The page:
In Their Own Voices: Stories From Canadian Veterans And Their Families

October 22, 2021

Britton Smith – Courtesy of the Smith Family

Every war produces a cohort of veterans who come home to a process of reintegration and recognition. How did they settle back into civilian life? What were their challenges and benefits as veterans? How did the conflict shape their lives and well-being?

Veterans of the Second World War and later conflicts have made, and continue to make, significant contributions to all aspects of life in Canada, from politics to business to culture. Some veterans — including Brian Dickson, Lincoln Alexander and Barney Danson — became national figures. Most resumed private lives that had been interrupted by war. All of their stories must be told.

Although the Museum has been recording the memories of military men and women for years, In Their Own Voices reflects an urgent effort to develop a comprehensive archive of military history. In addition to capturing the words of those who served, this project takes it a step further to include the voices of family members.

One of these stories is that of A. Britton Smith. Seriously wounded during the Battle of Normandy in 1944, Mr. Smith is one of Canada’s few remaining Second World War veterans. On his 101st birthday on May 13, 2021, War Museum historian Dr. Andrew Burtch captured not only Mr. Smith’s wartime experiences, but also his return to Canada, and his life as a family man, business leader and philanthropist.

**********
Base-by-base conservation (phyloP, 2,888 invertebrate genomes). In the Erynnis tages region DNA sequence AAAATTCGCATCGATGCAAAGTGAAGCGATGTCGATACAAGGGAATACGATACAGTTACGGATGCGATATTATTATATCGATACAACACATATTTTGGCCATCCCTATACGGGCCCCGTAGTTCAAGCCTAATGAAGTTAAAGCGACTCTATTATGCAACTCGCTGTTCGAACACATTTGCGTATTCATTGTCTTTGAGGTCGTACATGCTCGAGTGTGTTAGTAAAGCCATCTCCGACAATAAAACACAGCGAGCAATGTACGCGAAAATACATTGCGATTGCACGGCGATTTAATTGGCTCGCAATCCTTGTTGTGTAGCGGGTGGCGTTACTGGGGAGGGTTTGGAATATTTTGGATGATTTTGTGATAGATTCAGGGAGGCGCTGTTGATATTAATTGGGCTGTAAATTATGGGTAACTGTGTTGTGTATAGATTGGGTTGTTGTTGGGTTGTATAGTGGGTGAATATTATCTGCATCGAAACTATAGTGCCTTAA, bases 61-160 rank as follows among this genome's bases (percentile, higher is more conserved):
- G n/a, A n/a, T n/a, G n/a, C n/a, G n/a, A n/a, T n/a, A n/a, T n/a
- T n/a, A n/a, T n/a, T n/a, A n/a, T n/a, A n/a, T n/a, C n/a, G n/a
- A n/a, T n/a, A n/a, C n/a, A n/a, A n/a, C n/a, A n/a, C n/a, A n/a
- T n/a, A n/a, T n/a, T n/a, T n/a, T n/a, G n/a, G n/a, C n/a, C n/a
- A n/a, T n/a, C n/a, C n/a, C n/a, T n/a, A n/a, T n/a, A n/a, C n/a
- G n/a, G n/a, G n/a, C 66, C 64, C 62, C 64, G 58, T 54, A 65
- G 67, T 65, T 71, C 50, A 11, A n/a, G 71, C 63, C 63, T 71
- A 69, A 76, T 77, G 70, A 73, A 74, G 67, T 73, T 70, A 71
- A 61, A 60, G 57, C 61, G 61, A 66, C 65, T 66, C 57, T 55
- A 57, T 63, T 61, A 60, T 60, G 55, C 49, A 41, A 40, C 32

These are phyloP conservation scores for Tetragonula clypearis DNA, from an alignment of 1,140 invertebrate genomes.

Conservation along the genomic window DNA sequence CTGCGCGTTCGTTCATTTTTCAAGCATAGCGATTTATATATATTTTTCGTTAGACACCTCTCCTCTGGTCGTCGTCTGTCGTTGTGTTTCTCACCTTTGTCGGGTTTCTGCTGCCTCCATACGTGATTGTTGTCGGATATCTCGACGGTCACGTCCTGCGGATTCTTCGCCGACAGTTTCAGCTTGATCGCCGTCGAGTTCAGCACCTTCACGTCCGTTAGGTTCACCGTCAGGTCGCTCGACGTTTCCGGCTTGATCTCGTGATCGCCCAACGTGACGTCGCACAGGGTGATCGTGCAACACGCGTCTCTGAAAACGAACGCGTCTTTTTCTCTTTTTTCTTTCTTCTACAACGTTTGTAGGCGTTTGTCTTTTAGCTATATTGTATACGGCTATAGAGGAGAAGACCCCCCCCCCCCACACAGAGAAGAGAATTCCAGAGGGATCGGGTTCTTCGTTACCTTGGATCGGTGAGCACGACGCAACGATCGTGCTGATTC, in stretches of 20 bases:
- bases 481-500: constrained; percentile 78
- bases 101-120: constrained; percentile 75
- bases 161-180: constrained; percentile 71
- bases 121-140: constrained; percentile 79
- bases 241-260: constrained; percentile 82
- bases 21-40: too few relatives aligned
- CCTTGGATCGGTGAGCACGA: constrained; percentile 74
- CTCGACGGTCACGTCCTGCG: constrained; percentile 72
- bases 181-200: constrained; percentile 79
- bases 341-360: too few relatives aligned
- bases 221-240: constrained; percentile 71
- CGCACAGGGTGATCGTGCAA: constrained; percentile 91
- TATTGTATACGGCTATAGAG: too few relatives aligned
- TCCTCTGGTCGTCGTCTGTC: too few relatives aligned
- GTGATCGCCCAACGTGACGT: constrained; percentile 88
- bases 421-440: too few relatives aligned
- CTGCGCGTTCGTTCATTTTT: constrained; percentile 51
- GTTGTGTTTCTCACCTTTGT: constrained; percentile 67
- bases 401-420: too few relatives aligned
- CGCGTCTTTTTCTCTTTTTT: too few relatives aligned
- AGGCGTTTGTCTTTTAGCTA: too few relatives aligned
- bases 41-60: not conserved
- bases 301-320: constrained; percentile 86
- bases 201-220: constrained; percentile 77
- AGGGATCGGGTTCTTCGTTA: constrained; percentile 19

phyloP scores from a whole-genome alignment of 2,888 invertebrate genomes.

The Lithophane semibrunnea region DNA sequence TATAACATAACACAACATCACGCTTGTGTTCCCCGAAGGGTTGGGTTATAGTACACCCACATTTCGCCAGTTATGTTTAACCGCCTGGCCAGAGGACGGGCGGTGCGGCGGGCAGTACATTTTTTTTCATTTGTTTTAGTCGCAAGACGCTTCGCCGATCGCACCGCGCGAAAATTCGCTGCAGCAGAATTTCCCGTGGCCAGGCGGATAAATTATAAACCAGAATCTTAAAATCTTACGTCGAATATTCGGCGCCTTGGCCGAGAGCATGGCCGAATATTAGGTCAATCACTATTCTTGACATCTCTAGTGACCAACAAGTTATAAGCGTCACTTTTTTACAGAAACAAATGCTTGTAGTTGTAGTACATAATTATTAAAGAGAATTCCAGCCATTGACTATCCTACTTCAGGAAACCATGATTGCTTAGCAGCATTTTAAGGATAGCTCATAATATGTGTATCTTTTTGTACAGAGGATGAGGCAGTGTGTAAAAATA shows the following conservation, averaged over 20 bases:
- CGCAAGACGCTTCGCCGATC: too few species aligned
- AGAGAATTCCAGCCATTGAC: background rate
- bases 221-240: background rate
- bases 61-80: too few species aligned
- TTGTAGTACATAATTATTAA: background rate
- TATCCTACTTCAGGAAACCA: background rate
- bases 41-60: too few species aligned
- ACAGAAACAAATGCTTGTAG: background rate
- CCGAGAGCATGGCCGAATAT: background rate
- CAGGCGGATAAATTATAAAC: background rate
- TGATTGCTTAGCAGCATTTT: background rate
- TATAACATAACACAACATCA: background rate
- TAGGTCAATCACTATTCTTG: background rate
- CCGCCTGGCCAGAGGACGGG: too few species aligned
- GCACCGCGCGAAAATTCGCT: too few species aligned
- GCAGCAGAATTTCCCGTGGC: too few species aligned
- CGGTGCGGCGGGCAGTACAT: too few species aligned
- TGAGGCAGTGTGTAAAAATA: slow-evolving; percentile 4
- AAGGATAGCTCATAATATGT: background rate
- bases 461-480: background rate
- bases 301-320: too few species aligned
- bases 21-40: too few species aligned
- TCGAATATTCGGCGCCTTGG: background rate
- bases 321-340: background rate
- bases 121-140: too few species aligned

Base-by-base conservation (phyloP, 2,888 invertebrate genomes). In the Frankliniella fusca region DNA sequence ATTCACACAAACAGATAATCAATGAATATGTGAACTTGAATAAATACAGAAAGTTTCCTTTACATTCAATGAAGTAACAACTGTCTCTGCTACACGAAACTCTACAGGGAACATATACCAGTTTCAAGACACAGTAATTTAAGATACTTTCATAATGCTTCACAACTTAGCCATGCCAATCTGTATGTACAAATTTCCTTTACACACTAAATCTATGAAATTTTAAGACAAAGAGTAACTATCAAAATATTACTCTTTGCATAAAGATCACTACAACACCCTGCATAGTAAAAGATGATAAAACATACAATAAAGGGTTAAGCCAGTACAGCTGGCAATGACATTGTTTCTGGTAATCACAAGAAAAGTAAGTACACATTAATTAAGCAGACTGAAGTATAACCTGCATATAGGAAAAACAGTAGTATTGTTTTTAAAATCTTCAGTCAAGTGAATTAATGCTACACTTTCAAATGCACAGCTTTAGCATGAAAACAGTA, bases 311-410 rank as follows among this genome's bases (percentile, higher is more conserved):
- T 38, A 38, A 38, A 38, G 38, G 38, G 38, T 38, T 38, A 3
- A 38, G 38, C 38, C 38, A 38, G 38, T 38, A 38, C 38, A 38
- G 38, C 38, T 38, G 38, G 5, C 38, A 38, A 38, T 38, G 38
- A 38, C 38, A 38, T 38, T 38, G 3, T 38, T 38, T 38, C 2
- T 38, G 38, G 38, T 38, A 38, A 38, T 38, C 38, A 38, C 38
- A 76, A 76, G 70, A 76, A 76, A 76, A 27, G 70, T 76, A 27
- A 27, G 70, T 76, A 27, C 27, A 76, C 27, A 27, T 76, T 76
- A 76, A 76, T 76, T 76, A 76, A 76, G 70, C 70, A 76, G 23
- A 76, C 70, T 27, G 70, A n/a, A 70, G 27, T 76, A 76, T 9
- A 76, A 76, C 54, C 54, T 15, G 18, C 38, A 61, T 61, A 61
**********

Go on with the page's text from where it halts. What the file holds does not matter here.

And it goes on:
Although awarded the Military Cross for gallantry, Mr. Smith — like many of his generation — remains circumspect about his service. Noting that his wife had also served during the war as a Red Cross driver, he remarked in his interview that, although his children were proud of his service, “it was no big deal. Everybody else’s father served, too.”

Thanks to a transformative gift from Mr. Smith’s three children, the War Museum has launched this legacy project, which will recognize and commemorate veterans from the Second World War and more recent conflicts.

For Mr. Smith’s children, their generous contribution is an opportunity to honour and celebrate their father and reflects the value he places upon honouring fallen soldiers. As his daughter Sheila Bayne noted, “We grew up knowing that we were lucky he survived and returned home. This project allows us to honour my dad’s memories and all Canadian veterans.”

We invite Canadians to join in this special $2-million campaign to help capture these first-hand accounts of service, before they are lost forever. This project will allow more veterans and their families to be heard, in their own voices ­— preserving their stories to enhance research, exhibitions and education for generations to come.

After the battles are fought and won or lost, we owe those who served a debt of remembrance.